I recently had the opportunity to spend a few days with an ASUS Chromebook Flip, a new entrant from ASUS to the Chromebook family with a couple interesting twists. The Chromebook Flip comes with a $249 price tag for a 2GB version and $279 for the 4GB version. Stores close to me rarely have Chromebooks actually in stock and the couple that do have tend to be low-end, bulky units that remind me of some cheap netbooks I had purchased for my kids a few years ago. The Chromebook Flip is a far cry from those units despite its small size and may be an enticing buy for consumers looking for a sleek Chromebook.
The Chromebook Flip gets its name from the double-hinge design connects the screen to the body. This double hinge means the screen can be flipped all the way back on the unit. The Chromebook Flip can be used in a conventional laptop configuration, or made into a “tent” or with the screen standing up while the keyboard is tucked away in the back for distraction free viewing, or effectively turned into a tablet device. Yes, versatility at its finest.
The flexibility of the hinges and configurations available will likely be welcomed by some users; however, I found use of the device in “tablet” mode difficult since Chrome OS is not optimized for a tablet interface. Although, the operating system did handle being flipped into a portrait orientation quite. I found myself spending most of my time with the device in a traditional laptop configuration even when just sitting around surfing the web while watching some TV.
In addition to the double-hinge design, ASUS manufactured the Chromebook Flip out of a lightweight metal for the chassis. This means the unit is thin and light. The Chromebook Flip measures 262.8 x 182.4 x 15.6mm and weighs 1.96lbs. It will not be mistaken for a tablet device, but compared to a traditional laptop it is quite portable and easy to hold at under 2 pounds.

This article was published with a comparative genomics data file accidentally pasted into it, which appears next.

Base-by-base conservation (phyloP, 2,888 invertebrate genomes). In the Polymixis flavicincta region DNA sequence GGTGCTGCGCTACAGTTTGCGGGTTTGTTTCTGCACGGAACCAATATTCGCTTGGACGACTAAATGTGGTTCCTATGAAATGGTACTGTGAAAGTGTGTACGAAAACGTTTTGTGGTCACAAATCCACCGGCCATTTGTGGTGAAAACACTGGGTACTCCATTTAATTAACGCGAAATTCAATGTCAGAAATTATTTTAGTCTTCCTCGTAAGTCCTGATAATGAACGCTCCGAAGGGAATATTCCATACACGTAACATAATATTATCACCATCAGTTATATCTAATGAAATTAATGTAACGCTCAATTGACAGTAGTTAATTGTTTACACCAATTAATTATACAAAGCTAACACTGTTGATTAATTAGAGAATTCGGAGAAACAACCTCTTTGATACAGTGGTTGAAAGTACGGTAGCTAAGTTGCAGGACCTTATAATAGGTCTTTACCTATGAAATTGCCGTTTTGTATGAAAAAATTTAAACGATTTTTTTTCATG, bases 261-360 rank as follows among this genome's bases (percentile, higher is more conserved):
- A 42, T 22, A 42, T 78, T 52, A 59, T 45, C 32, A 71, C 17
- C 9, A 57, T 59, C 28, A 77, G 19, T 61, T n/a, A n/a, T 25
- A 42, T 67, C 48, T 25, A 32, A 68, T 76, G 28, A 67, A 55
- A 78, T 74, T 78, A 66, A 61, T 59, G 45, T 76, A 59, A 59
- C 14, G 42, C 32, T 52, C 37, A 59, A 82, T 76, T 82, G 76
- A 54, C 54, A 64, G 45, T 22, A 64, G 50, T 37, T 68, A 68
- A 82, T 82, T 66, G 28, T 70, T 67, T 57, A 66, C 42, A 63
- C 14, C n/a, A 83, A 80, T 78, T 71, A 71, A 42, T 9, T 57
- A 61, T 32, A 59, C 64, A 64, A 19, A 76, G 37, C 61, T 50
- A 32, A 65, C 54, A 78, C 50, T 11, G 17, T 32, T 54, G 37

The keyboard is comprised of a nice set of island type keys similar to what you would find in other laptops constructed with a metal frame. Some users may find the keys a bit on the small side, but I had no problem with them. The trackpad is constructed so it can be clicked along the bottom edge emulating a left click on a mouse. To perform a a right click though, you have to use a two-finger tap on the trackpad. That took some getting used to since I normally use trackpads that have the bottom edge split in half to detect left and right mouse click actions. The two-finger tap worked well but it may take a user some time to retrain their muscle memory to do this.
The Chromebook Flip features a 1280×800 (WXGA) touchscreen display behind an LED 10.1-inch LED panel, Rockchip quad-core processor, 2GB or 4GB of RAM, HD webcam, 16GB or 32GB of storage, microSD card slot, two USB 2.0 ports, and one HDMI port.
One of the contributing factors to the easy portability of the Chromebook Flip is the 10.1-inch screen. This is on the small side for a Chromebook and harkens back to the earliest Chromebooks and netbooks that were typically 10 to 11 inches in size. Interestingly enough, ASUS probably could have bumped the screen size up a bit without impacting the overall size of the device as the bezels are quite large.
The screen itself runs at a 1280×800 resolution, so it is not a true HD experience. The screen is acceptable and on par with typical laptop screens I’ve used. It is an LED panel and cranking the brightness up provided plenty of illumination. ASUS also stepped things up by making it touchscreen. That is obviously needed for when then unit is folded back into any of the configurations other than traditional laptop. The touchscreen was accurate and often used it even with the keyboard out and its built-in trackpad as it was easy and convenient to just flick the screen with a finger as I was surfing a web site or scrolling through emails.